In aggravation, Villines had a record of prior discipline. Also, he demonstrated indifference toward rectification of or atonement for his misconduct. In mitigation, Villines presented testimony from 18 individuals who testified to his good character. The order took effect November 28, 2013

Jennifer Y. Williams, State Bar #242146, Long Beach (October 29, 2013). Williams, 32, was disbarred for failing to participate in a disciplinary proceeding after receiving adequate notice and opportunity to do so. She was charged with four counts of failing to cooperate with a disciplinary investigation.

In aggravation, Williams had a record of prior discipline.

Actions From Previous Issues

Mark S. Brown, State Bar #225511, Los Alamitos (October 2, 2013). Brown, 48, was disbarred for failing to participate in a disciplinary proceeding after receiving adequate notice and opportunity to do so. Brown was charged with 13 counts of misconduct that included failing to competently perform legal services, failing to communicate with a client, improperly withdrawing from employment, failing to render appropriate accounts, and failing to return client papers. The order took effect November 1, 2013

This action originally appeared in our March 2014 issue.
Diane B. Carey, State Bar #171543, Los Angeles (September 19, 2013). Carey, 54, was disbarred for failing to maintain client funds in trust, commingling funds, failing to report judicial sanctions, failing to obey court orders, and engaging in acts involving moral turpitude.

Carey maintained a client trust account (CTA) at one bank and a general operating account at another. To generate short-term funds for her own use, Carey would write checks on her general operating account—usually against insufficient funds—and deposit those funds into her CTA. She would then use the bank’s courtesy policy to withdraw cash from the CTA before the bank realized the deposited check had bounced. The process involved commingling that amounted to misappropriation, and Carey used it numerous times. Once, when one of her clients was ordered to pay $4,600 in sanctions, Carey paid the sum from her personal funds because she had failed to maintain the required amount in her CTA.

In a second matter, in January 2012 Carey became the attorney of record for a client in a marital dissolution proceeding. However, she failed to appear at a hearing, and the court ordered her to pay sanctions. She failed to do so, and she also failed to report the sanctions to the State Bar.

In aggravation, Carey had a record of prior discipline. Also, she committed multiple acts of wrongdoing that harmed her clients. In mitigation, Carey cooperated with the State Bar by entering into a stipulation, repaid all the misappropriated funds, and presented witnesses who testified to her good character. The order took effect October 19, 2013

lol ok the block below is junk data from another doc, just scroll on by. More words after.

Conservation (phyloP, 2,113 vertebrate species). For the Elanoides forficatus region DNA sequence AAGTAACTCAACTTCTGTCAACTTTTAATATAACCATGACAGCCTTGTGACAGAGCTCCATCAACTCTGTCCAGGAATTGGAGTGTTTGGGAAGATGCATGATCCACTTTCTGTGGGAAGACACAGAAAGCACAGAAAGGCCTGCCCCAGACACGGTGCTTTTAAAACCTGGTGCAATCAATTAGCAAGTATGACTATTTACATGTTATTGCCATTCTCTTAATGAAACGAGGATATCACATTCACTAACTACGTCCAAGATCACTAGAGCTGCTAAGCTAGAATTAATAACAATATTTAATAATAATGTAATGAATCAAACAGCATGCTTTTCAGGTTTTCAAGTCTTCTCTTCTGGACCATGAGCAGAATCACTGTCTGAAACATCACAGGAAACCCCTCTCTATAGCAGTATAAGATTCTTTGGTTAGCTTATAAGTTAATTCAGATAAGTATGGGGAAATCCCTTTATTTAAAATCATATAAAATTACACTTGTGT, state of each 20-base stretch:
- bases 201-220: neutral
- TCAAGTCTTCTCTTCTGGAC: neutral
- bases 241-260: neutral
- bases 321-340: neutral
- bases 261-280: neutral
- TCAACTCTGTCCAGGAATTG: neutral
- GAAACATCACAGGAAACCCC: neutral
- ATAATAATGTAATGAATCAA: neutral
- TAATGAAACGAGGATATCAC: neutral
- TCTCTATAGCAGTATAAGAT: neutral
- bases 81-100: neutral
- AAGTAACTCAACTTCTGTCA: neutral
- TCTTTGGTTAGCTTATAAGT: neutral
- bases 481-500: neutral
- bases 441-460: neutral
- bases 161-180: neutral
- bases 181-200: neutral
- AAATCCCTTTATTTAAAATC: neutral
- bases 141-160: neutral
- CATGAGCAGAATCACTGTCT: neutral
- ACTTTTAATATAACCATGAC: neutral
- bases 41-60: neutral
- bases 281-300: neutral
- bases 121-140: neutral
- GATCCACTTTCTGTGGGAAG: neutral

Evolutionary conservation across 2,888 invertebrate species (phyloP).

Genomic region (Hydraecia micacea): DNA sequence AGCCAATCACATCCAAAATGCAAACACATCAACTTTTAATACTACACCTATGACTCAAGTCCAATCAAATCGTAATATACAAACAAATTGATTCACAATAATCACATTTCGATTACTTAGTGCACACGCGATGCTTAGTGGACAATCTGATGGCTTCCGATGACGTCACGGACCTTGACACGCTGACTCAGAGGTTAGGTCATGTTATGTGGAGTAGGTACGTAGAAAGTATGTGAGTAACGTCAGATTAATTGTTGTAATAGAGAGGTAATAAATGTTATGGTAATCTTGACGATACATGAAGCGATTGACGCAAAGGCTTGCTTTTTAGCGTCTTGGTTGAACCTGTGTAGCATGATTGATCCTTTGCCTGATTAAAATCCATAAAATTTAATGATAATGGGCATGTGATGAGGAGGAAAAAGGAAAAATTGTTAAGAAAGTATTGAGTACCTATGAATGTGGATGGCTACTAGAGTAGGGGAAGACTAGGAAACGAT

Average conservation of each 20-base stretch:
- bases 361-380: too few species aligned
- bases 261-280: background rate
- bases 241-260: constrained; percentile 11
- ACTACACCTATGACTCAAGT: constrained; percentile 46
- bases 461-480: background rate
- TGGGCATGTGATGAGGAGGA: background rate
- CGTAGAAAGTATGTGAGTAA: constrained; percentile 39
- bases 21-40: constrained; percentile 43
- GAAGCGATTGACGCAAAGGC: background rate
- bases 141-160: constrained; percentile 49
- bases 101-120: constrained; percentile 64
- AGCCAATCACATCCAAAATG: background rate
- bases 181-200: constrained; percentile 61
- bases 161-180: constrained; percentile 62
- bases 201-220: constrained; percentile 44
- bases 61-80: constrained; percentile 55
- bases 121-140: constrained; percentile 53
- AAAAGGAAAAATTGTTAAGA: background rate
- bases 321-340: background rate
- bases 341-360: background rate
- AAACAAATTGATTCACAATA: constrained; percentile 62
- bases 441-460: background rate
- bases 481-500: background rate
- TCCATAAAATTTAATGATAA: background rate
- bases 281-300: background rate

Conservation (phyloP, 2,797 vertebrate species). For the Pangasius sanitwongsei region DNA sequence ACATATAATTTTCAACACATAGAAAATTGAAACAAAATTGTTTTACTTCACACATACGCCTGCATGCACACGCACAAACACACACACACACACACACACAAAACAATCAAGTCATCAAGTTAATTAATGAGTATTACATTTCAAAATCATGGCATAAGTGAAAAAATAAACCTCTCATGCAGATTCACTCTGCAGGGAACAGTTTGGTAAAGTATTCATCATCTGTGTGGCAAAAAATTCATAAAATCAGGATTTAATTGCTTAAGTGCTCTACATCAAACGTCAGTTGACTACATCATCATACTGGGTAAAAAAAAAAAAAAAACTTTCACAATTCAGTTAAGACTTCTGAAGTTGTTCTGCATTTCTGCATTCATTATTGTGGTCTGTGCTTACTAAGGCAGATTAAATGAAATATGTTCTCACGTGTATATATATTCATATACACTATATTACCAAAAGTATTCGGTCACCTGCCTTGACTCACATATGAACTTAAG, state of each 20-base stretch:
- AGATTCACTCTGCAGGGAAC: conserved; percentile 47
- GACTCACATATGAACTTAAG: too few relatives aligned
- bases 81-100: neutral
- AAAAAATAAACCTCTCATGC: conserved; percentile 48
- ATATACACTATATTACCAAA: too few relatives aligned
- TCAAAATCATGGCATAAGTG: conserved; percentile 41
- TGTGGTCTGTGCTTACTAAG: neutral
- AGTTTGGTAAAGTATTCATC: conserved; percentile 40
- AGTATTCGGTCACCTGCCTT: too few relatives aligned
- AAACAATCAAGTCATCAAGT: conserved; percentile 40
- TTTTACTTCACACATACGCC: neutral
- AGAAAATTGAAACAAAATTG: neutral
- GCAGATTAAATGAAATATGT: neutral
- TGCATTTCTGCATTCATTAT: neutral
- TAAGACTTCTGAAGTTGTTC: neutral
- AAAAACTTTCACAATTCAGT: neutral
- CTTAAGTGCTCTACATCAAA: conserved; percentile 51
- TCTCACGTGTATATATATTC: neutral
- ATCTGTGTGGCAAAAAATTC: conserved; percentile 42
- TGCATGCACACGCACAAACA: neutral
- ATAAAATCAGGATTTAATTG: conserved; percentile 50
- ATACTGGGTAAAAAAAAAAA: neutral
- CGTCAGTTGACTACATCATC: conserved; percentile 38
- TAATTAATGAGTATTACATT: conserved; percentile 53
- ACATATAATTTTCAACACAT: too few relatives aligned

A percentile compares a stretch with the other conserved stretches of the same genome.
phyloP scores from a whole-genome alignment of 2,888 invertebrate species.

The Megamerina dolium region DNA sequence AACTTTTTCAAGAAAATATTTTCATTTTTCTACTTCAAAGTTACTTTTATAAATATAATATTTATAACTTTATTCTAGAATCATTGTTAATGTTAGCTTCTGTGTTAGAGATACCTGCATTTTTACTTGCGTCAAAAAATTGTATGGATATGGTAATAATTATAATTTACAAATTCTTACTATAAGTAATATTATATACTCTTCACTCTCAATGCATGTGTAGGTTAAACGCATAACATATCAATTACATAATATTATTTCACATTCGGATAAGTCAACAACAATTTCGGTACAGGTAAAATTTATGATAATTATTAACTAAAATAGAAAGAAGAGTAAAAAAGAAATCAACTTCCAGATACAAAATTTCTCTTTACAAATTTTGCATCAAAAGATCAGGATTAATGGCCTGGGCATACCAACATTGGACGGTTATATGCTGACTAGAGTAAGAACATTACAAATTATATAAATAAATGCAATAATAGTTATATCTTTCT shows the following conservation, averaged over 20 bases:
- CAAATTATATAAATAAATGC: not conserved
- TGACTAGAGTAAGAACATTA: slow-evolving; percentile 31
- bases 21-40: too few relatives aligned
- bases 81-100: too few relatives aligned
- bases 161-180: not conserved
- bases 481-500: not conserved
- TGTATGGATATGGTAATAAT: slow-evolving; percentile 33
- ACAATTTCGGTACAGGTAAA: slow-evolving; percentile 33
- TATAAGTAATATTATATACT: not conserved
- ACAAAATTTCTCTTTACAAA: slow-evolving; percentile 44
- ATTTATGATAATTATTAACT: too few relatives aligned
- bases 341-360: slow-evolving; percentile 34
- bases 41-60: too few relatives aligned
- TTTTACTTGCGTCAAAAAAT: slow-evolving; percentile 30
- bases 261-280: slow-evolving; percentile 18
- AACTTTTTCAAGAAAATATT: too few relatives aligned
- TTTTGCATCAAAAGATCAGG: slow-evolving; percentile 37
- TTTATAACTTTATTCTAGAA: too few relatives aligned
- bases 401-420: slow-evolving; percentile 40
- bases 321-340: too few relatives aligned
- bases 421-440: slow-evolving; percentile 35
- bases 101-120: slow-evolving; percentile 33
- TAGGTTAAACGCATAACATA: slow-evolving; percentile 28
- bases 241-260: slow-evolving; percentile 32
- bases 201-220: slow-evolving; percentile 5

This action originally appeared in our March 2014 issue.

Ulysses L. Cook, Jr., State Bar #68779, Los Angeles (September 19, 2013). Cook, 67, was disbarred for failing to participate in a disciplinary proceeding after receiving adequate notice and opportunity to do so. He had been charged with failing to comply with conditions to a previous order of discipline.

In aggravation, Cook had a record of prior discipline. The order took effect October 19, 2013

This action originally appeared in our March 2014 issue.

Jon A. Divens, State Bar #145549, Beverly Hills (September 26, 2013). Divens, 58, was disbarred for committing acts involving moral turpitude.

In 2009 Divens was hired as an escrow agent to hold a collateralized mortgage obligation (CMO) sold for $60 million by Betts and Gambles Investments Inc. (B&G) to Up Right Holdings LLC (URH). Though the parties lacked a formal escrow agreement, B&G transferred the investment vehicle to Divens’s business services account. Divens claimed he was later approached by the principal of URH and told to place the CMO in a trading program, investing its assets to generate profits.

When URH failed to obtain financing to complete the purchase, B&G demanded that Divens return the CMO, contending that it never consented to investing the funds. When Divens refused, B&G filed a civil fraud action against him and obtained a judgment for $60 million.

Divens then began surreptitiously transferring the CMO in an effort to keep B&G from locating it. During this time, Divens obtained monthly interest from the assets totaling about $250,000, which he used for his personal benefit. In 2010 a district court ordered that the CMO be transferred back to B&G, and found that the interest generated by the investments rightfully belonged to B&G. Divens appealed the decision, which was later affirmed by the Ninth Circuit.

In aggravation, Divens committed multiple acts of wrongdoing that harmed his clients. He also demonstrated a lack of recognition of his misconduct. In mitigation, Divens had no record of prior discipline since being admitted to the State Bar in 1990. The order took effect October 26, 2013

This action originally appeared in our March 2014 issue.

Aaron M. Ellis, State Bar #248862, Whittier (September 25, 2013). Ellis, 33, was disbarred for failing to competently perform legal services, failing to take steps to avoid reasonably foreseeable prejudice to his client after termination of employment, failing to render appropriate accounts, making false representations, failing to notify opposing counsel that he was not entitled to practice law, and committing an act involving moral turpitude, dishonesty, or corruption.